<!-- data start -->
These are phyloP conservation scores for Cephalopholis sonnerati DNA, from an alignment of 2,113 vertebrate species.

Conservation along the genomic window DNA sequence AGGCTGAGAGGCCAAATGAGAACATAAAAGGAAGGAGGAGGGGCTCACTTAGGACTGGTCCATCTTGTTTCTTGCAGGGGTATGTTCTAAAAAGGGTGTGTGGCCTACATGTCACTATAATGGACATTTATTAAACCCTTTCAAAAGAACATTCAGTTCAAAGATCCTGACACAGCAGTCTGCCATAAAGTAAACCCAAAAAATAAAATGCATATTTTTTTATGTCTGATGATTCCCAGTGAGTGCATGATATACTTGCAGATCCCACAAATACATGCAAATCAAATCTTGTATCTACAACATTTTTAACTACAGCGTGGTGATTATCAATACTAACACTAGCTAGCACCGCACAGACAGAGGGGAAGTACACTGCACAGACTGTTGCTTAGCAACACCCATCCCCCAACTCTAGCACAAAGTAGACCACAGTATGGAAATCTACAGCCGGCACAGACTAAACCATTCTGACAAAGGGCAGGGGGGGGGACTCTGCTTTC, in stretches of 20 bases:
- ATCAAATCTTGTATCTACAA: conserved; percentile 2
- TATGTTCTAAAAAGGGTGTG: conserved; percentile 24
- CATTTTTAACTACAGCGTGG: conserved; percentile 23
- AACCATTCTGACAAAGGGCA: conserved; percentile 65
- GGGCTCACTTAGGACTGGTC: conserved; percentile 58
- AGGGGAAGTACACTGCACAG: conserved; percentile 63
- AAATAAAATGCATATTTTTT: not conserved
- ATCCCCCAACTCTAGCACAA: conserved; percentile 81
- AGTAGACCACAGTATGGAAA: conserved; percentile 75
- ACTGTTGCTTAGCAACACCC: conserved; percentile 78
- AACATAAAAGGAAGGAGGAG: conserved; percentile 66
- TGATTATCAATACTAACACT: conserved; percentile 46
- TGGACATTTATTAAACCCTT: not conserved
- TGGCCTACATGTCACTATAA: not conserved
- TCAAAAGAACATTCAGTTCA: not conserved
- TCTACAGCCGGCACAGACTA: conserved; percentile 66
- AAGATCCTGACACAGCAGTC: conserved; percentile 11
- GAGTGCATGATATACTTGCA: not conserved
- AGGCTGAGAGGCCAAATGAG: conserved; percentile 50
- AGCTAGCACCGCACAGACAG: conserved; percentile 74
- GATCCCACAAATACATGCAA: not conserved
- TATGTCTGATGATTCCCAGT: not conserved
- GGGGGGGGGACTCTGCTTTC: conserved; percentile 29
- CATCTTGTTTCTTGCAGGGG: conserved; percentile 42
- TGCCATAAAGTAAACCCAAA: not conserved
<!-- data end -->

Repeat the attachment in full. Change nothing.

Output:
These are phyloP conservation scores for Cephalopholis sonnerati DNA, from an alignment of 2,113 vertebrate species.

Conservation along the genomic window DNA sequence AGGCTGAGAGGCCAAATGAGAACATAAAAGGAAGGAGGAGGGGCTCACTTAGGACTGGTCCATCTTGTTTCTTGCAGGGGTATGTTCTAAAAAGGGTGTGTGGCCTACATGTCACTATAATGGACATTTATTAAACCCTTTCAAAAGAACATTCAGTTCAAAGATCCTGACACAGCAGTCTGCCATAAAGTAAACCCAAAAAATAAAATGCATATTTTTTTATGTCTGATGATTCCCAGTGAGTGCATGATATACTTGCAGATCCCACAAATACATGCAAATCAAATCTTGTATCTACAACATTTTTAACTACAGCGTGGTGATTATCAATACTAACACTAGCTAGCACCGCACAGACAGAGGGGAAGTACACTGCACAGACTGTTGCTTAGCAACACCCATCCCCCAACTCTAGCACAAAGTAGACCACAGTATGGAAATCTACAGCCGGCACAGACTAAACCATTCTGACAAAGGGCAGGGGGGGGGACTCTGCTTTC, in stretches of 20 bases:
- ATCAAATCTTGTATCTACAA: conserved; percentile 2
- TATGTTCTAAAAAGGGTGTG: conserved; percentile 24
- CATTTTTAACTACAGCGTGG: conserved; percentile 23
- AACCATTCTGACAAAGGGCA: conserved; percentile 65
- GGGCTCACTTAGGACTGGTC: conserved; percentile 58
- AGGGGAAGTACACTGCACAG: conserved; percentile 63
- AAATAAAATGCATATTTTTT: not conserved
- ATCCCCCAACTCTAGCACAA: conserved; percentile 81
- AGTAGACCACAGTATGGAAA: conserved; percentile 75
- ACTGTTGCTTAGCAACACCC: conserved; percentile 78
- AACATAAAAGGAAGGAGGAG: conserved; percentile 66
- TGATTATCAATACTAACACT: conserved; percentile 46
- TGGACATTTATTAAACCCTT: not conserved
- TGGCCTACATGTCACTATAA: not conserved
- TCAAAAGAACATTCAGTTCA: not conserved
- TCTACAGCCGGCACAGACTA: conserved; percentile 66
- AAGATCCTGACACAGCAGTC: conserved; percentile 11
- GAGTGCATGATATACTTGCA: not conserved
- AGGCTGAGAGGCCAAATGAG: conserved; percentile 50
- AGCTAGCACCGCACAGACAG: conserved; percentile 74
- GATCCCACAAATACATGCAA: not conserved
- TATGTCTGATGATTCCCAGT: not conserved
- GGGGGGGGGACTCTGCTTTC: conserved; percentile 29
- CATCTTGTTTCTTGCAGGGG: conserved; percentile 42
- TGCCATAAAGTAAACCCAAA: not conserved